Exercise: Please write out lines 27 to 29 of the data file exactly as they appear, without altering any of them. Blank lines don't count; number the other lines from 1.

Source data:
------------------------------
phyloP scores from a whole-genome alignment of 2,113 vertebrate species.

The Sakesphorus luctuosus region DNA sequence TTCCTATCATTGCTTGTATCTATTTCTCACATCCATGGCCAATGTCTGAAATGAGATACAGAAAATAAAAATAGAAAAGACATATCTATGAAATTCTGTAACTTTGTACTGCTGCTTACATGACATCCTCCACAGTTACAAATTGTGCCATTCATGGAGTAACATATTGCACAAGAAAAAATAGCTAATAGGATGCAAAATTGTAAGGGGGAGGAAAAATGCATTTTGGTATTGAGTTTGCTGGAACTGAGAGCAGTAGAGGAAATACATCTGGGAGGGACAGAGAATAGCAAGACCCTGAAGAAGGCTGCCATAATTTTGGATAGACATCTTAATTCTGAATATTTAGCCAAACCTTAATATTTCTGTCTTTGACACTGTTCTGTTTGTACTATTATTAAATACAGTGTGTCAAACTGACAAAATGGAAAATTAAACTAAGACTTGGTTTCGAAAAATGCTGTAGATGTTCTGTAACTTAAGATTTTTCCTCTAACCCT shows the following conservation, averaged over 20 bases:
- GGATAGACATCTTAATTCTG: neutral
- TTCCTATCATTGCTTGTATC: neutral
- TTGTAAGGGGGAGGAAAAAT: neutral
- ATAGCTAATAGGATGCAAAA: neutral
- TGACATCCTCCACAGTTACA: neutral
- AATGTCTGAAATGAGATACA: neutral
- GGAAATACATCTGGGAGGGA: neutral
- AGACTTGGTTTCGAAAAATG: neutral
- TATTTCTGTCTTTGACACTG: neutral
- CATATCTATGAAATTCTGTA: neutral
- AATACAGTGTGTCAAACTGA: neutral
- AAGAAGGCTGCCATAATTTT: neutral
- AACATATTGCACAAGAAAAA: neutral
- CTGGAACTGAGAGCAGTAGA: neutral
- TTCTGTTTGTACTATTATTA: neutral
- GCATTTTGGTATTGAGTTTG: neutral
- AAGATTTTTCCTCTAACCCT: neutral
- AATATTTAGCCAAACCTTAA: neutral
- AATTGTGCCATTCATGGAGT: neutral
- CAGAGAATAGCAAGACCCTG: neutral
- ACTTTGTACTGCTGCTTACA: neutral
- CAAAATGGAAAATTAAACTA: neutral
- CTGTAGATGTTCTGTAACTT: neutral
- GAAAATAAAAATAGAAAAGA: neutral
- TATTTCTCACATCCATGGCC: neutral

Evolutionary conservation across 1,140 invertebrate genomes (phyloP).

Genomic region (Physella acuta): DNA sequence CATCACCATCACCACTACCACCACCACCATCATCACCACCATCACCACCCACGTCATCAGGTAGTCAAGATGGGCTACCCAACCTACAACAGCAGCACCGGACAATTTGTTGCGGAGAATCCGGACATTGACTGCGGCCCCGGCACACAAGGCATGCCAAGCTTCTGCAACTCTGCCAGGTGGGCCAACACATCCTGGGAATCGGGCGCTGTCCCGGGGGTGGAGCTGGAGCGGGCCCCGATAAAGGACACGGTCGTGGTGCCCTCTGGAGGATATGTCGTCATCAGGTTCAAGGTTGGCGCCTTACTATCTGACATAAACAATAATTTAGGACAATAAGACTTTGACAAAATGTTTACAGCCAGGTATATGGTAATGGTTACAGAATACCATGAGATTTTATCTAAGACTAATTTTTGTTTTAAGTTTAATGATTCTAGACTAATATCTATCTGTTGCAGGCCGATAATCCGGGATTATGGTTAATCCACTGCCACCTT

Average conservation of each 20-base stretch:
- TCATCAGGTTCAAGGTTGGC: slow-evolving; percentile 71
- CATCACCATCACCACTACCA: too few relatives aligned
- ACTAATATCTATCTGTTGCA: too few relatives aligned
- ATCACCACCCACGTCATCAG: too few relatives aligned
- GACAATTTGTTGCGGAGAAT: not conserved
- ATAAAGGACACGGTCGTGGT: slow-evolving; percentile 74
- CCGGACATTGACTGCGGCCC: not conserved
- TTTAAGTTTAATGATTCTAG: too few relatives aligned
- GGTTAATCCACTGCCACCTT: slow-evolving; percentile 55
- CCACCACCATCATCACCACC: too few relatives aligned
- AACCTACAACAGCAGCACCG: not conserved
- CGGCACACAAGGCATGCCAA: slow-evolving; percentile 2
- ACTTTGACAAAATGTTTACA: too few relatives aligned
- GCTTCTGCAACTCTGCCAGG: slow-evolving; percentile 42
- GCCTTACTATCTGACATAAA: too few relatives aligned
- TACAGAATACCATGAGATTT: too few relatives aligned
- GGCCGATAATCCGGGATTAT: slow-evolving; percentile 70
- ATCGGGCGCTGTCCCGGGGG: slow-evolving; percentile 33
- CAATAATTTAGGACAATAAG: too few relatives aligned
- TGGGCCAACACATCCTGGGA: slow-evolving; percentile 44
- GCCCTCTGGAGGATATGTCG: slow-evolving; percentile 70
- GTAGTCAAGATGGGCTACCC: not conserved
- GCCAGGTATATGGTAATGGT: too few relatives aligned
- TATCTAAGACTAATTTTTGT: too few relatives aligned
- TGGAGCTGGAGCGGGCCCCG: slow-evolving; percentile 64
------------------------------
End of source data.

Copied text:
- TATTTCTCACATCCATGGCC: neutral

Evolutionary conservation across 1,140 invertebrate genomes (phyloP).

Genomic region (Physella acuta): DNA sequence CATCACCATCACCACTACCACCACCACCATCATCACCACCATCACCACCCACGTCATCAGGTAGTCAAGATGGGCTACCCAACCTACAACAGCAGCACCGGACAATTTGTTGCGGAGAATCCGGACATTGACTGCGGCCCCGGCACACAAGGCATGCCAAGCTTCTGCAACTCTGCCAGGTGGGCCAACACATCCTGGGAATCGGGCGCTGTCCCGGGGGTGGAGCTGGAGCGGGCCCCGATAAAGGACACGGTCGTGGTGCCCTCTGGAGGATATGTCGTCATCAGGTTCAAGGTTGGCGCCTTACTATCTGACATAAACAATAATTTAGGACAATAAGACTTTGACAAAATGTTTACAGCCAGGTATATGGTAATGGTTACAGAATACCATGAGATTTTATCTAAGACTAATTTTTGTTTTAAGTTTAATGATTCTAGACTAATATCTATCTGTTGCAGGCCGATAATCCGGGATTATGGTTAATCCACTGCCACCTT